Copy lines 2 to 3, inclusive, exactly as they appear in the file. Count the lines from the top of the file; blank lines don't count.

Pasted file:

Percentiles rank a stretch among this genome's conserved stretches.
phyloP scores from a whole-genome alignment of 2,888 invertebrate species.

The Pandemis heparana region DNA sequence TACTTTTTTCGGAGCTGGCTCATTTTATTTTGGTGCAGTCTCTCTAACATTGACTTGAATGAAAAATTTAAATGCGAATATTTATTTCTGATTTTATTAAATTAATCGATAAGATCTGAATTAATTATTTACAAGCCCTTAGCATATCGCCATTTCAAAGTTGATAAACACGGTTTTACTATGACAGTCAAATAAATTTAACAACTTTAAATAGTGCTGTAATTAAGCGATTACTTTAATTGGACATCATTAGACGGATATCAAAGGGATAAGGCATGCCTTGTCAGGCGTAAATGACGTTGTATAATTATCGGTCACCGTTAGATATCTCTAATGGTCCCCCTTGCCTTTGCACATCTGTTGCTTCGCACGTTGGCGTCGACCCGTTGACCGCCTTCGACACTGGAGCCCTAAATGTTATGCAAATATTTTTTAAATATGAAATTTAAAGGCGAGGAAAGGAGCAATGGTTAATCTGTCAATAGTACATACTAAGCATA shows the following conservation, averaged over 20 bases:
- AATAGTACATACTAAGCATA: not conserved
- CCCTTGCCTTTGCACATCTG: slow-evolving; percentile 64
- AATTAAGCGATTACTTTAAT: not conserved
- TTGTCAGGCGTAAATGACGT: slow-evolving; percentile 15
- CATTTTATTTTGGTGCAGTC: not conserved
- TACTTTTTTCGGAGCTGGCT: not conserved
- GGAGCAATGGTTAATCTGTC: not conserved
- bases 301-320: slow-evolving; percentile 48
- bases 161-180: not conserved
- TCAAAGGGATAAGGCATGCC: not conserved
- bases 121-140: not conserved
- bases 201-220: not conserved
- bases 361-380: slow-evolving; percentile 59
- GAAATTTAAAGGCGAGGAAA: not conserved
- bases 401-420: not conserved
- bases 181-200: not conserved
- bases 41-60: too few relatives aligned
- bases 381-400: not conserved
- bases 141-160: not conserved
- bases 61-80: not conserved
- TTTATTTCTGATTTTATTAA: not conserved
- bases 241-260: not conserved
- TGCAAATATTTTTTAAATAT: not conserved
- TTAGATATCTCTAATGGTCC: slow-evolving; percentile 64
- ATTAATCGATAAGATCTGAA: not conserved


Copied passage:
phyloP scores from a whole-genome alignment of 2,888 invertebrate species.

The Pandemis heparana region DNA sequence TACTTTTTTCGGAGCTGGCTCATTTTATTTTGGTGCAGTCTCTCTAACATTGACTTGAATGAAAAATTTAAATGCGAATATTTATTTCTGATTTTATTAAATTAATCGATAAGATCTGAATTAATTATTTACAAGCCCTTAGCATATCGCCATTTCAAAGTTGATAAACACGGTTTTACTATGACAGTCAAATAAATTTAACAACTTTAAATAGTGCTGTAATTAAGCGATTACTTTAATTGGACATCATTAGACGGATATCAAAGGGATAAGGCATGCCTTGTCAGGCGTAAATGACGTTGTATAATTATCGGTCACCGTTAGATATCTCTAATGGTCCCCCTTGCCTTTGCACATCTGTTGCTTCGCACGTTGGCGTCGACCCGTTGACCGCCTTCGACACTGGAGCCCTAAATGTTATGCAAATATTTTTTAAATATGAAATTTAAAGGCGAGGAAAGGAGCAATGGTTAATCTGTCAATAGTACATACTAAGCATA shows the following conservation, averaged over 20 bases: